Despite an expanding private insurance market, there is relatively low familiarity of any of the options among consumers. Most people believe they will pay for care through Medicare, health insurance, Medicaid or personal savings and/or assets. However, Medicare and health insurance only cover very limited and specific types of long-term care, and Medicaid is only available to those meeting income and eligibility requirements. As far as self-funding, only a third of consumers feel confident of having the financial resources to pay for long-term care.
Fortunately, there are many different types of funding solutions available that may help mitigate the cost of care events – lifetime annuities with long-term care riders, life insurance with accelerated benefit riders, life/LTC hybrid products, and traditional long-term care, among others. Yet with the low level of familiarity of available options, it’s not surprising that 57% of those surveyed believe a long-term care solution is only beneficial if you use it. Even though, hybrid solutions, which are life insurance or annuity products with long-term care riders, can meet multiple client needs.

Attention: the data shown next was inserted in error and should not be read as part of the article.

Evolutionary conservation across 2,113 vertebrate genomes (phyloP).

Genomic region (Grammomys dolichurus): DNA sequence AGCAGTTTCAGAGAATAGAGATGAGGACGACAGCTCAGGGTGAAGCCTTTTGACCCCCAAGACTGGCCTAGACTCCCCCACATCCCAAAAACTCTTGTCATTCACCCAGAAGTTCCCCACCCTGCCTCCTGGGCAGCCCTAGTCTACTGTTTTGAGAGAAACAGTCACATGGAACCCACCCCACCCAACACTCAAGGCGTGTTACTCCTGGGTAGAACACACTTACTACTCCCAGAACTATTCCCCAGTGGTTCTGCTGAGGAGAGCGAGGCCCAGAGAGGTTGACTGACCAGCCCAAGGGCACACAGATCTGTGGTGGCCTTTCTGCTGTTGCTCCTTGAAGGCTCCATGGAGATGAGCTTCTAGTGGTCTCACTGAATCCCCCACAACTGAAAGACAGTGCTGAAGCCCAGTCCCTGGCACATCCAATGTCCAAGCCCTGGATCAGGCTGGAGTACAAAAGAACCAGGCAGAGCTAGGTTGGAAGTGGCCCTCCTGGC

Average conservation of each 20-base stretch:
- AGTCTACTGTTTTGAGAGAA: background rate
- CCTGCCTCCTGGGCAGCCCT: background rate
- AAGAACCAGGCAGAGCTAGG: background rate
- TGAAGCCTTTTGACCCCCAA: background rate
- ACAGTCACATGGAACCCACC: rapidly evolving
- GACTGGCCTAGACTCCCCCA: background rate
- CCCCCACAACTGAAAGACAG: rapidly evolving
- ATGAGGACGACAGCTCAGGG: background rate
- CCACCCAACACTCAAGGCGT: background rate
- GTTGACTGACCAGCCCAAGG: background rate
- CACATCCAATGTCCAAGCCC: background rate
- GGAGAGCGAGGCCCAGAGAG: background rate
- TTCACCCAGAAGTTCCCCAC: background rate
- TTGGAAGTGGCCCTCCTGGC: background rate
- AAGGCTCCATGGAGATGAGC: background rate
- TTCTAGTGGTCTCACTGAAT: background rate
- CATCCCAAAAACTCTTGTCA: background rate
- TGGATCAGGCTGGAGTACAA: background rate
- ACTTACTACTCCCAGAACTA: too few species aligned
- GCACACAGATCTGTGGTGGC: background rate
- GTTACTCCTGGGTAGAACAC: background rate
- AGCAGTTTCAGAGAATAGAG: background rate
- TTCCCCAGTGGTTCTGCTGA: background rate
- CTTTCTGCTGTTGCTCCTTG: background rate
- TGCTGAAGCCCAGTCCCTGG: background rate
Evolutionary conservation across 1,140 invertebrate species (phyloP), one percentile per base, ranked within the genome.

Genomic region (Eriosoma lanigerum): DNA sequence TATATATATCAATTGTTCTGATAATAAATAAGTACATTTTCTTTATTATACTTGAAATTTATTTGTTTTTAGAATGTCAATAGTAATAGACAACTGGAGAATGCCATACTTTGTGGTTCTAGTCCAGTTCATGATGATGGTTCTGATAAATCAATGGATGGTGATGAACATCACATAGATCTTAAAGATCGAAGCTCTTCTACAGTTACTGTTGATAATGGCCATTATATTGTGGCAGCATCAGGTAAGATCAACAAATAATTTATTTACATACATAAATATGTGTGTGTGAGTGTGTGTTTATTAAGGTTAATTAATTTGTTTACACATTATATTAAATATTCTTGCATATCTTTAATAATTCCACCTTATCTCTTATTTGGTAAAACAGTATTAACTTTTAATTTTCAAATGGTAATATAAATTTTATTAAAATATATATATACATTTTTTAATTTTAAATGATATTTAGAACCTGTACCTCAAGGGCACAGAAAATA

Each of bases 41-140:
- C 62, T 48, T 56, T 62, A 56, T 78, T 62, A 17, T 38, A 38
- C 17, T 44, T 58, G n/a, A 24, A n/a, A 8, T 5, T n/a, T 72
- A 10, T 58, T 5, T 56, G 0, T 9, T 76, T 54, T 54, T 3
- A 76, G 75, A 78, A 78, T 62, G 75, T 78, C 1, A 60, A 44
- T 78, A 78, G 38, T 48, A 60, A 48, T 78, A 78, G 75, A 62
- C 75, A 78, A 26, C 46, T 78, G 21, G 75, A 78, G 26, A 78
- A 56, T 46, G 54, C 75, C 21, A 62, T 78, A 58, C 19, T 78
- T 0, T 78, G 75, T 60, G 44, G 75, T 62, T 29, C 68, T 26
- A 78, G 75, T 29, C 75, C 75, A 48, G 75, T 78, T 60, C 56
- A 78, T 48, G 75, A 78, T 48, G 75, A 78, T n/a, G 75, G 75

You can bring expertise to the conversation and help your clients and their families plan for aspects they may not have considered or truly understood, such as the potential costs of long-term care and their impact on retirement plans, what’s not covered by Medicare and Medicaid, or private insurance options. With understanding of these types of topics, your clients and their families can develop thorough plans that can help them and their loved ones age with dignity, independence and financial security.
The Time to Plan is Now
94% of advisors agree that people wait too long before discussing plans and options. Now’s the time to have the long-term care conversation and help your clients create a long-term care plan that helps them maintain their independence, alleviate stress on their loved ones, and protects their retirement savings and assets. Don’t wait for “the call” – help them start planning today.